Why we love it: Like yoga, slacklining helps balance, muscle rehabilitation, spiritual recovery, stress, and posture.
When to go: Whenever you find yourself between two anchor points.
I was walking Copacabana Beach in Rio de Janeiro last spring, when I saw three cariocas had strung a flat rope between two palm trees and were trying to walk on it with moderate success. Having just watched Sketchy Andy, a 2012 Banff Mountain Film Festival documentary about professional slackliner Andy Lewis, I was so intrigued to try the sport that despite a full stomach, no experience, and a Portuguese vocabulary even a beginner would mock, I gave it a go.
Communicating primarily with hand gestures, the teenagers nodded at my request and did their best to instruct me on technique. I kicked off my shoes, braced myself against the first tree and gave it three attempts. Each lasted one more step than the other, for a total of four strides (if you count the brief contact on the rope just before face-planting in the sand).
As it turns out, though, I didn't have to go to Brazil to slackline: just Colorado. Late last year, one of the only instructional outfitters in the country, Fort Collins-based Rocky Mountain Slackline (RMS), opened. Brand 44 Colorado, a company specializing in backyard adventures—of which slacklining is one—is located in Denver, and Gibon Slacklines USA, the largest slacklining retailer in the U.S., is based out of Boulder. The sport’s top names will descend on Vail this June, as the Summer Mountain Games are home to the Slacklining World Championships.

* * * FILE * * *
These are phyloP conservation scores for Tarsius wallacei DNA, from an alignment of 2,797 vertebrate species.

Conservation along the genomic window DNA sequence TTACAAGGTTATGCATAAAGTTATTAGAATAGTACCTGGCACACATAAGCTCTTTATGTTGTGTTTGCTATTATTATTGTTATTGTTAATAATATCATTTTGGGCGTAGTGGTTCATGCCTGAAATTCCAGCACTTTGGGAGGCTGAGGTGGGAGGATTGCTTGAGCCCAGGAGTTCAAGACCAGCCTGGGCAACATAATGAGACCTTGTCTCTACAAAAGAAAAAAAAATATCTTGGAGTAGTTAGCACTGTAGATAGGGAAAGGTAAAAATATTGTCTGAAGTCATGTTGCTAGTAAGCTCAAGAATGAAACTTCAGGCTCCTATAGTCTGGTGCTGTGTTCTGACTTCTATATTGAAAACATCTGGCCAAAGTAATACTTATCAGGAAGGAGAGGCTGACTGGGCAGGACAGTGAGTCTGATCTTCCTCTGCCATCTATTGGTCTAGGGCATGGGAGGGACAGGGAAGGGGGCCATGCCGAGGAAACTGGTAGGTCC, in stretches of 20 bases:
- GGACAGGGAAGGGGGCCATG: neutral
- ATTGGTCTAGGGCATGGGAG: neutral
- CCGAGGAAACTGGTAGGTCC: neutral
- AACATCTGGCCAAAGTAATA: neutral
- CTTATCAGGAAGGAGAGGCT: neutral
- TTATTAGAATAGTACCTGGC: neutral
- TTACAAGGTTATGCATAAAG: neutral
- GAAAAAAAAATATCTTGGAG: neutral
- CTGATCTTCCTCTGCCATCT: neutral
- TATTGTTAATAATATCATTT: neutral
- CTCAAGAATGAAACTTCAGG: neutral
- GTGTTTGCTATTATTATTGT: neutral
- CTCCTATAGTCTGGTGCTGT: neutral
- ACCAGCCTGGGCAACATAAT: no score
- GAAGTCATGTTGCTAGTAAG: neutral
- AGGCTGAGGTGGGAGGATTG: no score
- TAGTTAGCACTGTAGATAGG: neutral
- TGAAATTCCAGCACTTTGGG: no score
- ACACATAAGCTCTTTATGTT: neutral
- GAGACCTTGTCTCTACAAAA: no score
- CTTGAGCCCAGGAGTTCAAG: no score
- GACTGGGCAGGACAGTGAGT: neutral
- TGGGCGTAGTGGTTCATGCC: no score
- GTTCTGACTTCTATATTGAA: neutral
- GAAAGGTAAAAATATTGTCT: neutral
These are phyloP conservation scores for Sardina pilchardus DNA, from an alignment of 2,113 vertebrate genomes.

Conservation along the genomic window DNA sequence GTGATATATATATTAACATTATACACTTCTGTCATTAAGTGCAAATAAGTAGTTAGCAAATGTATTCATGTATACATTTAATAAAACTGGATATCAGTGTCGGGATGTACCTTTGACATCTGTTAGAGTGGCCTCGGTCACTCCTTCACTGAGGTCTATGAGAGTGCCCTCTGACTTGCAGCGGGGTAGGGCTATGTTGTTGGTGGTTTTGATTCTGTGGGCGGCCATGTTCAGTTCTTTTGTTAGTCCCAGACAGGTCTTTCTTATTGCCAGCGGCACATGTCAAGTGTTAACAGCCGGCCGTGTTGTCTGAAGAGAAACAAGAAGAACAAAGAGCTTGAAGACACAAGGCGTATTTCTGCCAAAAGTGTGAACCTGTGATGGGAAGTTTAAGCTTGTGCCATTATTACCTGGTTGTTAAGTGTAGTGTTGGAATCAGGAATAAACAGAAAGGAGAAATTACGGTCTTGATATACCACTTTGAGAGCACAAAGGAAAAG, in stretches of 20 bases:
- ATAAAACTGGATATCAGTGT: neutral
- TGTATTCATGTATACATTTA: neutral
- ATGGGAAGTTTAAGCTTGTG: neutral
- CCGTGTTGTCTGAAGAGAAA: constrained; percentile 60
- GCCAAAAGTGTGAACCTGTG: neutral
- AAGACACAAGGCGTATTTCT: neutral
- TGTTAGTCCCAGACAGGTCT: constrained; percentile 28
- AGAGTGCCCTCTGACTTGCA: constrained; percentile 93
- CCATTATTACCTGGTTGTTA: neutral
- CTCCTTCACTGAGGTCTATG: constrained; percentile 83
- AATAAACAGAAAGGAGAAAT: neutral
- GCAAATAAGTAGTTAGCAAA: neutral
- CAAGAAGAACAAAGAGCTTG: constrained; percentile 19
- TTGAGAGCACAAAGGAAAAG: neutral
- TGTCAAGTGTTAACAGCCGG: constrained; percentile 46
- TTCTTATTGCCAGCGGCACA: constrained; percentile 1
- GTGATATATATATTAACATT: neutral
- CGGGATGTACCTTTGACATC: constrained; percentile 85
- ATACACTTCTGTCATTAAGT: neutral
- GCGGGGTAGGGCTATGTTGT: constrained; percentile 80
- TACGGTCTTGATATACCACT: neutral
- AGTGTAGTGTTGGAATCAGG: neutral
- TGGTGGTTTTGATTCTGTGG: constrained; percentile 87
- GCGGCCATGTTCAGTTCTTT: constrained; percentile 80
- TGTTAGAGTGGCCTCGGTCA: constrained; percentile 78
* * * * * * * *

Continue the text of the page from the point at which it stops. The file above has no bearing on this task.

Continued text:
RMS founder Dakota Collins, a slacklining enthusiast who is among the sport’s caretakers and promoters, says one of his favorite spots to string a rope is in Fort Collins’ City Park. “There is a wide variety of tree sizes and species all over,” he says. “You are guaranteed to run into a slackliner.” He adds that park officials are “very cool with slackliners,” and supportive of the sport so long as people keep their lines below four feet in height and properly respect the trees they use.
Those looking for a partner can check out Balance Community, another gear outfitter with an online database of slacklining junkies to help them connect with one another. There are more than a dozen registered throughout Colorado. Of course, a trip to City Park on an average weekend afternoon will introduce you to twice that many.
Tips: For beginners, Dakota offers three simple pieces of advice: “Breathe, believe, and balance.” Keep your eyes forward and maintain a straight back for proper posture. As one would expect, it takes practice to stay upright consistently.
Getting there: Drive north on I-25 to Fort Collins. Take exit 269B to head west on Mulberry St. At 5.5 miles, the park will be on the right.
—Image courtesy of Shutterstock